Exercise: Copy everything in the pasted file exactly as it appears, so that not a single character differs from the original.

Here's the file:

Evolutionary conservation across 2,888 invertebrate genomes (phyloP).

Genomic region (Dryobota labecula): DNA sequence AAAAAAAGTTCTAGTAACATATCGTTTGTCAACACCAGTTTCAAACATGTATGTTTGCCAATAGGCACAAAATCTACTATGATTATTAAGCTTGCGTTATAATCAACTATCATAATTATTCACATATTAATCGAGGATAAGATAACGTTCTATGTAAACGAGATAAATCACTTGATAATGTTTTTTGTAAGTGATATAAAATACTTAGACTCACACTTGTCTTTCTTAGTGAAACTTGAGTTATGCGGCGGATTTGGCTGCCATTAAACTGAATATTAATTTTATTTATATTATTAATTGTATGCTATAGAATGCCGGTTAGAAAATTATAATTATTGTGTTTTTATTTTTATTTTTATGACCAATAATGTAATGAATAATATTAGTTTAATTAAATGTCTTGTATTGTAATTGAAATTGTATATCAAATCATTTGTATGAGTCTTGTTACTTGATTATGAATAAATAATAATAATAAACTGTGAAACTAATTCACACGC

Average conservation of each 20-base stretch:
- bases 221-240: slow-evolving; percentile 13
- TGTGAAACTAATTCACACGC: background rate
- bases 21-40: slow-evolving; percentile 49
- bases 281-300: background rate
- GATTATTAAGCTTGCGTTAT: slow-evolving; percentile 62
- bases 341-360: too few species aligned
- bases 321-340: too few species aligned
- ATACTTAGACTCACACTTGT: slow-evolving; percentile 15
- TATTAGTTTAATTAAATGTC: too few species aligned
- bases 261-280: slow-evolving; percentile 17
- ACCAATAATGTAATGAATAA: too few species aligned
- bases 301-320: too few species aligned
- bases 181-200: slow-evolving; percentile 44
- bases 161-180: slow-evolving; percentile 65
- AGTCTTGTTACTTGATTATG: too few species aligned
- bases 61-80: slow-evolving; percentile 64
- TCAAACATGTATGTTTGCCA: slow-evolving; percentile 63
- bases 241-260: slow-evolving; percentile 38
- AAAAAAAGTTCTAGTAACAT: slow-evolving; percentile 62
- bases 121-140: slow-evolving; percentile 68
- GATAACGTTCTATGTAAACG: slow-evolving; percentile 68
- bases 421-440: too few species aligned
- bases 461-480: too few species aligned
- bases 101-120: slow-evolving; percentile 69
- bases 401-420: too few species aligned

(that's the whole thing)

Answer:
Evolutionary conservation across 2,888 invertebrate genomes (phyloP).

Genomic region (Dryobota labecula): DNA sequence AAAAAAAGTTCTAGTAACATATCGTTTGTCAACACCAGTTTCAAACATGTATGTTTGCCAATAGGCACAAAATCTACTATGATTATTAAGCTTGCGTTATAATCAACTATCATAATTATTCACATATTAATCGAGGATAAGATAACGTTCTATGTAAACGAGATAAATCACTTGATAATGTTTTTTGTAAGTGATATAAAATACTTAGACTCACACTTGTCTTTCTTAGTGAAACTTGAGTTATGCGGCGGATTTGGCTGCCATTAAACTGAATATTAATTTTATTTATATTATTAATTGTATGCTATAGAATGCCGGTTAGAAAATTATAATTATTGTGTTTTTATTTTTATTTTTATGACCAATAATGTAATGAATAATATTAGTTTAATTAAATGTCTTGTATTGTAATTGAAATTGTATATCAAATCATTTGTATGAGTCTTGTTACTTGATTATGAATAAATAATAATAATAAACTGTGAAACTAATTCACACGC

Average conservation of each 20-base stretch:
- bases 221-240: slow-evolving; percentile 13
- TGTGAAACTAATTCACACGC: background rate
- bases 21-40: slow-evolving; percentile 49
- bases 281-300: background rate
- GATTATTAAGCTTGCGTTAT: slow-evolving; percentile 62
- bases 341-360: too few species aligned
- bases 321-340: too few species aligned
- ATACTTAGACTCACACTTGT: slow-evolving; percentile 15
- TATTAGTTTAATTAAATGTC: too few species aligned
- bases 261-280: slow-evolving; percentile 17
- ACCAATAATGTAATGAATAA: too few species aligned
- bases 301-320: too few species aligned
- bases 181-200: slow-evolving; percentile 44
- bases 161-180: slow-evolving; percentile 65
- AGTCTTGTTACTTGATTATG: too few species aligned
- bases 61-80: slow-evolving; percentile 64
- TCAAACATGTATGTTTGCCA: slow-evolving; percentile 63
- bases 241-260: slow-evolving; percentile 38
- AAAAAAAGTTCTAGTAACAT: slow-evolving; percentile 62
- bases 121-140: slow-evolving; percentile 68
- GATAACGTTCTATGTAAACG: slow-evolving; percentile 68
- bases 421-440: too few species aligned
- bases 461-480: too few species aligned
- bases 101-120: slow-evolving; percentile 69
- bases 401-420: too few species aligned